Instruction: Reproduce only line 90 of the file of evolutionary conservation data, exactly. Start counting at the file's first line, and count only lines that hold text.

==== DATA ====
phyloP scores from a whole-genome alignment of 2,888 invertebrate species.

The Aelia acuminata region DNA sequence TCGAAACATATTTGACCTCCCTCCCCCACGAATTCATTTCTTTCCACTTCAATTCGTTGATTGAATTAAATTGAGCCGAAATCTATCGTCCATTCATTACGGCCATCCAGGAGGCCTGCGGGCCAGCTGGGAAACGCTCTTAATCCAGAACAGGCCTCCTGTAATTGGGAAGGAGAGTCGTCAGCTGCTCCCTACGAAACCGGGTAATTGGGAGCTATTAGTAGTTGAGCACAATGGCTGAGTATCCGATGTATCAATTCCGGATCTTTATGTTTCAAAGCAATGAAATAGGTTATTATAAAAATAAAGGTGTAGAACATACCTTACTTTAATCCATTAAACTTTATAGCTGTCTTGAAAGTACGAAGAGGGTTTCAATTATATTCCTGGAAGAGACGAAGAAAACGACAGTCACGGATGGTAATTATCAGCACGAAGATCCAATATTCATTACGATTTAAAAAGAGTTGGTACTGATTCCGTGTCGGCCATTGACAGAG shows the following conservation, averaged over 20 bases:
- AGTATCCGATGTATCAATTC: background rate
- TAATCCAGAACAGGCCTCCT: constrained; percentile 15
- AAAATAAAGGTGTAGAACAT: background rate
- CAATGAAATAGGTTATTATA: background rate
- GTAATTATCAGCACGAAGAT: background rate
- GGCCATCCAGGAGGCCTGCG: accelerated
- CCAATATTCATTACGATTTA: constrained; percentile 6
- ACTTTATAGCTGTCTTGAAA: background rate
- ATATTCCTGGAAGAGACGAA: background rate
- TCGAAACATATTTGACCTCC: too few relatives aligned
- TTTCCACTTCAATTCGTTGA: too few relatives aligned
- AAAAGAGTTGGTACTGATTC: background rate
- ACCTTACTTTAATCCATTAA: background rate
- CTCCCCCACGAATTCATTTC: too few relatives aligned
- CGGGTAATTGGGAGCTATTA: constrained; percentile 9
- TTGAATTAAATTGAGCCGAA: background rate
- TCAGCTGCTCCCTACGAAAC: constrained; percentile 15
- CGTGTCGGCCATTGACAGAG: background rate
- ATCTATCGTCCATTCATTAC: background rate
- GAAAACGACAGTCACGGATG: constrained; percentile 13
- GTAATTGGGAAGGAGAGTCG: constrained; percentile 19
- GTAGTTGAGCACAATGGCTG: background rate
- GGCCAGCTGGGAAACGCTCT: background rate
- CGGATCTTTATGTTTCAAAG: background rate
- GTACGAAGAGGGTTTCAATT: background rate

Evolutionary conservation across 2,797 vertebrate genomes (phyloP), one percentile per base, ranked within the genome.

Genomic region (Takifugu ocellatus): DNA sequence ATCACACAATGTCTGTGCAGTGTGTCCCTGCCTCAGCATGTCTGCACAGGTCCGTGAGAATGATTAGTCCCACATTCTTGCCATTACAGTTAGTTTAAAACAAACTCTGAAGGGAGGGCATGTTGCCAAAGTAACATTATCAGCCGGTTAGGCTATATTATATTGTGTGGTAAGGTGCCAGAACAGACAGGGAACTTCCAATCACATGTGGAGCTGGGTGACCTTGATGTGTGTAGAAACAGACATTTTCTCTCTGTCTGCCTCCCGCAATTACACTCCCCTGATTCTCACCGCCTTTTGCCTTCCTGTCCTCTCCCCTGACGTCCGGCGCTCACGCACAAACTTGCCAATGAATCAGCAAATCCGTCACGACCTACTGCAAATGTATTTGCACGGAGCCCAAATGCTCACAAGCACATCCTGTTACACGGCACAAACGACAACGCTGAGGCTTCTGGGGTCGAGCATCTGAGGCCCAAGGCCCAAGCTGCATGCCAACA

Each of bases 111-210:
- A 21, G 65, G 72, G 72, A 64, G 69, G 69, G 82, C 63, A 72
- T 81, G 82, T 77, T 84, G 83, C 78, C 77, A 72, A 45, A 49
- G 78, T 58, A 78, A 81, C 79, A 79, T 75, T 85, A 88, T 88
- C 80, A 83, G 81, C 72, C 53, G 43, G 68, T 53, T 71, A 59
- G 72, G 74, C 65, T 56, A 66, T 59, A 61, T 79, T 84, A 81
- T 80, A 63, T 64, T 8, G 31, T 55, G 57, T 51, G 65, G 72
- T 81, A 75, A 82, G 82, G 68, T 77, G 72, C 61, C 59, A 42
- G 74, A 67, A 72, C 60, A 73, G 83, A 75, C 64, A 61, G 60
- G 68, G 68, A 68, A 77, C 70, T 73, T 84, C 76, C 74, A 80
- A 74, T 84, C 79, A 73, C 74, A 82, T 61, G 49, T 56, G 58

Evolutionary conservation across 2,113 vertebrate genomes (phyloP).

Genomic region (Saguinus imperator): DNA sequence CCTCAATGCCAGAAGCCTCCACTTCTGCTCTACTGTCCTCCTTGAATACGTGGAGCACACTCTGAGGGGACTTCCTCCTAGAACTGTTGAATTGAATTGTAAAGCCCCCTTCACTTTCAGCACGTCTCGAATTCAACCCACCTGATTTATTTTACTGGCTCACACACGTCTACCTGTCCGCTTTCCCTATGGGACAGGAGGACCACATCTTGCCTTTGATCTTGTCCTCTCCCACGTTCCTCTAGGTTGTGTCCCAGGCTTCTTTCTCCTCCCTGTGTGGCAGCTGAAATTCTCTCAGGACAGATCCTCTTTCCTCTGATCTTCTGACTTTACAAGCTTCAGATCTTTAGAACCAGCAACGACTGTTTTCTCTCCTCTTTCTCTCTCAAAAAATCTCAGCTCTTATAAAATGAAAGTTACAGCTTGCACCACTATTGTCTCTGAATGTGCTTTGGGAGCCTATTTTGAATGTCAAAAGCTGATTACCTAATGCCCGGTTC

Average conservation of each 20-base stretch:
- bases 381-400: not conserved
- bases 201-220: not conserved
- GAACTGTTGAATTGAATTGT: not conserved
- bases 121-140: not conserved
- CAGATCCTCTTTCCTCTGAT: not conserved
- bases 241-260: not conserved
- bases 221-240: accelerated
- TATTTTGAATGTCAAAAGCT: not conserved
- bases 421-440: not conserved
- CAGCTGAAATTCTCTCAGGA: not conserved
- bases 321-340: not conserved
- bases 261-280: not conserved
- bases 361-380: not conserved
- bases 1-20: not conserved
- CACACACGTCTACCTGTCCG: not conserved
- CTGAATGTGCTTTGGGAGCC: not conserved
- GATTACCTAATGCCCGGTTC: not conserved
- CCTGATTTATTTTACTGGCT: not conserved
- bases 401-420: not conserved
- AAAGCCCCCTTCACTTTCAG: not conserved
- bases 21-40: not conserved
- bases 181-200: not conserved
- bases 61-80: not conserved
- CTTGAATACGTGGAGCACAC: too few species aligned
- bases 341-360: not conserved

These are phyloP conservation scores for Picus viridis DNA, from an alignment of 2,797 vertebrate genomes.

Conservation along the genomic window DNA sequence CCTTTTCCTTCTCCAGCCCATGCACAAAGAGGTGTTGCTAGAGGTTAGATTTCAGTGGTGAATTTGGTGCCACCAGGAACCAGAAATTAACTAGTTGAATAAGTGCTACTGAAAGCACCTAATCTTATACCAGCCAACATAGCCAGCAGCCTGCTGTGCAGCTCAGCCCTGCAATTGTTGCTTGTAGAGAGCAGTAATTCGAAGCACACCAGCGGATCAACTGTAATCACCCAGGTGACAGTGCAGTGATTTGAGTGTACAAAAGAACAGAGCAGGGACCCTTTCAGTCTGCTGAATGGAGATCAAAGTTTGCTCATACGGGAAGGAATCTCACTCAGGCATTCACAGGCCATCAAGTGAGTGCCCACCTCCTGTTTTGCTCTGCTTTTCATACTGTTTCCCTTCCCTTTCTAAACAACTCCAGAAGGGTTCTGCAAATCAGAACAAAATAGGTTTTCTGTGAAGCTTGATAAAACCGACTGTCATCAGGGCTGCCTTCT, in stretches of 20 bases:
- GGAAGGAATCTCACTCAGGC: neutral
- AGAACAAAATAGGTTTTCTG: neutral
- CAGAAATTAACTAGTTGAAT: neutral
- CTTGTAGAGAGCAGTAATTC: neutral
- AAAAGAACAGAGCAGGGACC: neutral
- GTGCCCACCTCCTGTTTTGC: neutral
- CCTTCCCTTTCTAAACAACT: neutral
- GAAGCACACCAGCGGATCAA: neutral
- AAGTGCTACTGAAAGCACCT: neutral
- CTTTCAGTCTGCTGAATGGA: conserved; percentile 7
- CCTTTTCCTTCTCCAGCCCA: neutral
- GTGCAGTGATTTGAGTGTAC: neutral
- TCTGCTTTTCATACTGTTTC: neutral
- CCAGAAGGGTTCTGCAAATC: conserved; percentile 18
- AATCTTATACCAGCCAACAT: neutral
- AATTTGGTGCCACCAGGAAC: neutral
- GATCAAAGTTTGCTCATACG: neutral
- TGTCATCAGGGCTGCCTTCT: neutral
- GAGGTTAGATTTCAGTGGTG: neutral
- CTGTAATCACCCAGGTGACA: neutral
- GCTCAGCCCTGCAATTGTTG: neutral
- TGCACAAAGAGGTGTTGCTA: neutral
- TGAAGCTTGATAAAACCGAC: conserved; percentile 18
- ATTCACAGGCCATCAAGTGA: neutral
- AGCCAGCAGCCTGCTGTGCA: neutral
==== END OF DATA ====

- CTGTAATCACCCAGGTGACA: neutral